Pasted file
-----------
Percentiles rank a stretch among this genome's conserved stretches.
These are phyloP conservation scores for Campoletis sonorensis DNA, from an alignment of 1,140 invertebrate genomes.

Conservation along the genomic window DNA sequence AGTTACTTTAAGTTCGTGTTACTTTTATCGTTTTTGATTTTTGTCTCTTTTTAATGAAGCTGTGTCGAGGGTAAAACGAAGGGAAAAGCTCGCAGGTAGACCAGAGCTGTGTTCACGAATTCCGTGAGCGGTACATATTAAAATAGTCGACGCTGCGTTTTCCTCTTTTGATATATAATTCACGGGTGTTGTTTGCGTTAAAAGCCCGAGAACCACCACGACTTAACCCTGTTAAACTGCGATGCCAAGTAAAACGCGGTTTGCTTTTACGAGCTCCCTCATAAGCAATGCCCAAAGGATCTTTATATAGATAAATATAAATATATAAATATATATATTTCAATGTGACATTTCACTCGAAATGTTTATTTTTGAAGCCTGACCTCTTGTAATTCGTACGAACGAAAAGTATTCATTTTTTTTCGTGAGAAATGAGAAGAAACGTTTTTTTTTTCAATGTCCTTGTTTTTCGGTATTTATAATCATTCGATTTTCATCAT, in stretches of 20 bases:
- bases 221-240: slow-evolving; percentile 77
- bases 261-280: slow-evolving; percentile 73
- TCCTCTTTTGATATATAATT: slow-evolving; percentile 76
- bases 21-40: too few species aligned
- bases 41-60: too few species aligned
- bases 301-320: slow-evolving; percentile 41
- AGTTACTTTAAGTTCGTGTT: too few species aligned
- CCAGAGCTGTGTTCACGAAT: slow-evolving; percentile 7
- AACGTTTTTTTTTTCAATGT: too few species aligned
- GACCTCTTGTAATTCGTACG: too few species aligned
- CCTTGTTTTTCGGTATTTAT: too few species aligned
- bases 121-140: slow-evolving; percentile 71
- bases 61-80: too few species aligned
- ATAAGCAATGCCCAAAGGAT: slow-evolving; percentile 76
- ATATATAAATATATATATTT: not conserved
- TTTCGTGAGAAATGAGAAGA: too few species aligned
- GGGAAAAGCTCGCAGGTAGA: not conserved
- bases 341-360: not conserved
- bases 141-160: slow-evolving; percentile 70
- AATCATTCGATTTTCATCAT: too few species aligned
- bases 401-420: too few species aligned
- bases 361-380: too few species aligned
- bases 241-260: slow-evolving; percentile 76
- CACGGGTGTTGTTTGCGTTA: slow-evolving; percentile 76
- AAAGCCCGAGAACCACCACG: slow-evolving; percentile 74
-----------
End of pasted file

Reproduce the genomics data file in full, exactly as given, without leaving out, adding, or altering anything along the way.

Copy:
Percentiles rank a stretch among this genome's conserved stretches.
These are phyloP conservation scores for Campoletis sonorensis DNA, from an alignment of 1,140 invertebrate genomes.

Conservation along the genomic window DNA sequence AGTTACTTTAAGTTCGTGTTACTTTTATCGTTTTTGATTTTTGTCTCTTTTTAATGAAGCTGTGTCGAGGGTAAAACGAAGGGAAAAGCTCGCAGGTAGACCAGAGCTGTGTTCACGAATTCCGTGAGCGGTACATATTAAAATAGTCGACGCTGCGTTTTCCTCTTTTGATATATAATTCACGGGTGTTGTTTGCGTTAAAAGCCCGAGAACCACCACGACTTAACCCTGTTAAACTGCGATGCCAAGTAAAACGCGGTTTGCTTTTACGAGCTCCCTCATAAGCAATGCCCAAAGGATCTTTATATAGATAAATATAAATATATAAATATATATATTTCAATGTGACATTTCACTCGAAATGTTTATTTTTGAAGCCTGACCTCTTGTAATTCGTACGAACGAAAAGTATTCATTTTTTTTCGTGAGAAATGAGAAGAAACGTTTTTTTTTTCAATGTCCTTGTTTTTCGGTATTTATAATCATTCGATTTTCATCAT, in stretches of 20 bases:
- bases 221-240: slow-evolving; percentile 77
- bases 261-280: slow-evolving; percentile 73
- TCCTCTTTTGATATATAATT: slow-evolving; percentile 76
- bases 21-40: too few species aligned
- bases 41-60: too few species aligned
- bases 301-320: slow-evolving; percentile 41
- AGTTACTTTAAGTTCGTGTT: too few species aligned
- CCAGAGCTGTGTTCACGAAT: slow-evolving; percentile 7
- AACGTTTTTTTTTTCAATGT: too few species aligned
- GACCTCTTGTAATTCGTACG: too few species aligned
- CCTTGTTTTTCGGTATTTAT: too few species aligned
- bases 121-140: slow-evolving; percentile 71
- bases 61-80: too few species aligned
- ATAAGCAATGCCCAAAGGAT: slow-evolving; percentile 76
- ATATATAAATATATATATTT: not conserved
- TTTCGTGAGAAATGAGAAGA: too few species aligned
- GGGAAAAGCTCGCAGGTAGA: not conserved
- bases 341-360: not conserved
- bases 141-160: slow-evolving; percentile 70
- AATCATTCGATTTTCATCAT: too few species aligned
- bases 401-420: too few species aligned
- bases 361-380: too few species aligned
- bases 241-260: slow-evolving; percentile 76
- CACGGGTGTTGTTTGCGTTA: slow-evolving; percentile 76
- AAAGCCCGAGAACCACCACG: slow-evolving; percentile 74